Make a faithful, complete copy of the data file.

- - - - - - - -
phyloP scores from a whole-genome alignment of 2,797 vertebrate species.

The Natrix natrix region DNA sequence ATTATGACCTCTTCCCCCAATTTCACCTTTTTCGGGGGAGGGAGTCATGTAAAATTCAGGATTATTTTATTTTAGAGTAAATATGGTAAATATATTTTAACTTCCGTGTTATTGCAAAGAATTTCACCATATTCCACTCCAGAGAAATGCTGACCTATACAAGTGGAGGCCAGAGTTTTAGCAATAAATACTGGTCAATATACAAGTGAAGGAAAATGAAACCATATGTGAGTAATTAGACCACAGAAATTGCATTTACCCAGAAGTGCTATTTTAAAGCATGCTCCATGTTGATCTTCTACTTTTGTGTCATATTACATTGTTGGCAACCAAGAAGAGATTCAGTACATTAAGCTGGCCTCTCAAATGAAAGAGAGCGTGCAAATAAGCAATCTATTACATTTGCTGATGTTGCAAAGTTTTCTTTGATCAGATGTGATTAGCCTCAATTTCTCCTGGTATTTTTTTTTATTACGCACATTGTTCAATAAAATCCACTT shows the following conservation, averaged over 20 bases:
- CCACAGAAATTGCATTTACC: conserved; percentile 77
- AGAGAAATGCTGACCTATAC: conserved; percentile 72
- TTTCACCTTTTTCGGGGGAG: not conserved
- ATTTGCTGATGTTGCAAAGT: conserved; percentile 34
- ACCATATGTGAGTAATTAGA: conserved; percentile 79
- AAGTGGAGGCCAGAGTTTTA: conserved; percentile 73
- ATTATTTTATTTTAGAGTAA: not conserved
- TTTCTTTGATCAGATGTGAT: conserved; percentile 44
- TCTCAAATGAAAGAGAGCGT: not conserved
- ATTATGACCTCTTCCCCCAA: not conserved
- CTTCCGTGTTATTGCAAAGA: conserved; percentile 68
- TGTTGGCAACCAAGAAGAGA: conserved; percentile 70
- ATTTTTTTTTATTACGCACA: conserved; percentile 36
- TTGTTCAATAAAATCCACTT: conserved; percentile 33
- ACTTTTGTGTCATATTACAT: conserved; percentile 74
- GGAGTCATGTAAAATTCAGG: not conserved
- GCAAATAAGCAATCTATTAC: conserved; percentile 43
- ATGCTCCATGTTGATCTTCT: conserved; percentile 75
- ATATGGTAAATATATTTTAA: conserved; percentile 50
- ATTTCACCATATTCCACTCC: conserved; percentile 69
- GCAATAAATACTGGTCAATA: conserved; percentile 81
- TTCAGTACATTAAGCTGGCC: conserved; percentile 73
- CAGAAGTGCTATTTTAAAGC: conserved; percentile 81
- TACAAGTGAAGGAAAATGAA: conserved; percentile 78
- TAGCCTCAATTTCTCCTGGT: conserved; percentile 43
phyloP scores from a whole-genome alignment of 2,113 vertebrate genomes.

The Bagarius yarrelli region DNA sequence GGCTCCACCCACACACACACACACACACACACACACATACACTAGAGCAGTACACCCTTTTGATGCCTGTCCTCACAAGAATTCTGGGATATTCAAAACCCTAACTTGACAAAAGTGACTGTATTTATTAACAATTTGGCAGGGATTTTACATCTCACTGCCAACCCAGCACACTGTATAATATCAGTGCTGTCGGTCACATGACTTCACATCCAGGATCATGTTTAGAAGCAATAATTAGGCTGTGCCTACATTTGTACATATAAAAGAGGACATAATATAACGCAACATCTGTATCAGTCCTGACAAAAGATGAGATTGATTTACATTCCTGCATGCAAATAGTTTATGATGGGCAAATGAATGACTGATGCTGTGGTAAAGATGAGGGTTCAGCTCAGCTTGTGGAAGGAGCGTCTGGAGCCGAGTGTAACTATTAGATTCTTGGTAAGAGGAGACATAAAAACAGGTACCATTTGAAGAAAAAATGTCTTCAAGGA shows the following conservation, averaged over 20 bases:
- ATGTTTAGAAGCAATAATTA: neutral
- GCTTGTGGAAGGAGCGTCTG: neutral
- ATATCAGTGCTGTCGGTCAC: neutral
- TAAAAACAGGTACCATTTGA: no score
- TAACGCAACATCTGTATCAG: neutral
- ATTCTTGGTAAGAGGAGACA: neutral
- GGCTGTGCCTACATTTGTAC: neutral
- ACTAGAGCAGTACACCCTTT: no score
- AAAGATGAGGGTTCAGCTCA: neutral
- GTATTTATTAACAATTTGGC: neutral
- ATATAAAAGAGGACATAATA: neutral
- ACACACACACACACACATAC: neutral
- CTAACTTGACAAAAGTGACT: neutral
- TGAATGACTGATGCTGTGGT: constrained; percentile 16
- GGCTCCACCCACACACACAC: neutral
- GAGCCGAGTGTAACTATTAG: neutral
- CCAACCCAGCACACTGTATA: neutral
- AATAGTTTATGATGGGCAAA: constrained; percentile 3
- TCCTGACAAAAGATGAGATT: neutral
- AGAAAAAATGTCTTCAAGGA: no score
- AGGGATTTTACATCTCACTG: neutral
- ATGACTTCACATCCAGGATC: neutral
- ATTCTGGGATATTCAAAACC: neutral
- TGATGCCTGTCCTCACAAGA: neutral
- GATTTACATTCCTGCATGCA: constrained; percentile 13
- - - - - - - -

phyloP scores from a whole-genome alignment of 2,797 vertebrate species.

The Natrix natrix region DNA sequence ATTATGACCTCTTCCCCCAATTTCACCTTTTTCGGGGGAGGGAGTCATGTAAAATTCAGGATTATTTTATTTTAGAGTAAATATGGTAAATATATTTTAACTTCCGTGTTATTGCAAAGAATTTCACCATATTCCACTCCAGAGAAATGCTGACCTATACAAGTGGAGGCCAGAGTTTTAGCAATAAATACTGGTCAATATACAAGTGAAGGAAAATGAAACCATATGTGAGTAATTAGACCACAGAAATTGCATTTACCCAGAAGTGCTATTTTAAAGCATGCTCCATGTTGATCTTCTACTTTTGTGTCATATTACATTGTTGGCAACCAAGAAGAGATTCAGTACATTAAGCTGGCCTCTCAAATGAAAGAGAGCGTGCAAATAAGCAATCTATTACATTTGCTGATGTTGCAAAGTTTTCTTTGATCAGATGTGATTAGCCTCAATTTCTCCTGGTATTTTTTTTTATTACGCACATTGTTCAATAAAATCCACTT shows the following conservation, averaged over 20 bases:
- CCACAGAAATTGCATTTACC: conserved; percentile 77
- AGAGAAATGCTGACCTATAC: conserved; percentile 72
- TTTCACCTTTTTCGGGGGAG: not conserved
- ATTTGCTGATGTTGCAAAGT: conserved; percentile 34
- ACCATATGTGAGTAATTAGA: conserved; percentile 79
- AAGTGGAGGCCAGAGTTTTA: conserved; percentile 73
- ATTATTTTATTTTAGAGTAA: not conserved
- TTTCTTTGATCAGATGTGAT: conserved; percentile 44
- TCTCAAATGAAAGAGAGCGT: not conserved
- ATTATGACCTCTTCCCCCAA: not conserved
- CTTCCGTGTTATTGCAAAGA: conserved; percentile 68
- TGTTGGCAACCAAGAAGAGA: conserved; percentile 70
- ATTTTTTTTTATTACGCACA: conserved; percentile 36
- TTGTTCAATAAAATCCACTT: conserved; percentile 33
- ACTTTTGTGTCATATTACAT: conserved; percentile 74
- GGAGTCATGTAAAATTCAGG: not conserved
- GCAAATAAGCAATCTATTAC: conserved; percentile 43
- ATGCTCCATGTTGATCTTCT: conserved; percentile 75
- ATATGGTAAATATATTTTAA: conserved; percentile 50
- ATTTCACCATATTCCACTCC: conserved; percentile 69
- GCAATAAATACTGGTCAATA: conserved; percentile 81
- TTCAGTACATTAAGCTGGCC: conserved; percentile 73
- CAGAAGTGCTATTTTAAAGC: conserved; percentile 81
- TACAAGTGAAGGAAAATGAA: conserved; percentile 78
- TAGCCTCAATTTCTCCTGGT: conserved; percentile 43
phyloP scores from a whole-genome alignment of 2,113 vertebrate genomes.

The Bagarius yarrelli region DNA sequence GGCTCCACCCACACACACACACACACACACACACACATACACTAGAGCAGTACACCCTTTTGATGCCTGTCCTCACAAGAATTCTGGGATATTCAAAACCCTAACTTGACAAAAGTGACTGTATTTATTAACAATTTGGCAGGGATTTTACATCTCACTGCCAACCCAGCACACTGTATAATATCAGTGCTGTCGGTCACATGACTTCACATCCAGGATCATGTTTAGAAGCAATAATTAGGCTGTGCCTACATTTGTACATATAAAAGAGGACATAATATAACGCAACATCTGTATCAGTCCTGACAAAAGATGAGATTGATTTACATTCCTGCATGCAAATAGTTTATGATGGGCAAATGAATGACTGATGCTGTGGTAAAGATGAGGGTTCAGCTCAGCTTGTGGAAGGAGCGTCTGGAGCCGAGTGTAACTATTAGATTCTTGGTAAGAGGAGACATAAAAACAGGTACCATTTGAAGAAAAAATGTCTTCAAGGA shows the following conservation, averaged over 20 bases:
- ATGTTTAGAAGCAATAATTA: neutral
- GCTTGTGGAAGGAGCGTCTG: neutral
- ATATCAGTGCTGTCGGTCAC: neutral
- TAAAAACAGGTACCATTTGA: no score
- TAACGCAACATCTGTATCAG: neutral
- ATTCTTGGTAAGAGGAGACA: neutral
- GGCTGTGCCTACATTTGTAC: neutral
- ACTAGAGCAGTACACCCTTT: no score
- AAAGATGAGGGTTCAGCTCA: neutral
- GTATTTATTAACAATTTGGC: neutral
- ATATAAAAGAGGACATAATA: neutral
- ACACACACACACACACATAC: neutral
- CTAACTTGACAAAAGTGACT: neutral
- TGAATGACTGATGCTGTGGT: constrained; percentile 16
- GGCTCCACCCACACACACAC: neutral
- GAGCCGAGTGTAACTATTAG: neutral
- CCAACCCAGCACACTGTATA: neutral
- AATAGTTTATGATGGGCAAA: constrained; percentile 3
- TCCTGACAAAAGATGAGATT: neutral
- AGAAAAAATGTCTTCAAGGA: no score
- AGGGATTTTACATCTCACTG: neutral
- ATGACTTCACATCCAGGATC: neutral
- ATTCTGGGATATTCAAAACC: neutral
- TGATGCCTGTCCTCACAAGA: neutral
- GATTTACATTCCTGCATGCA: constrained; percentile 13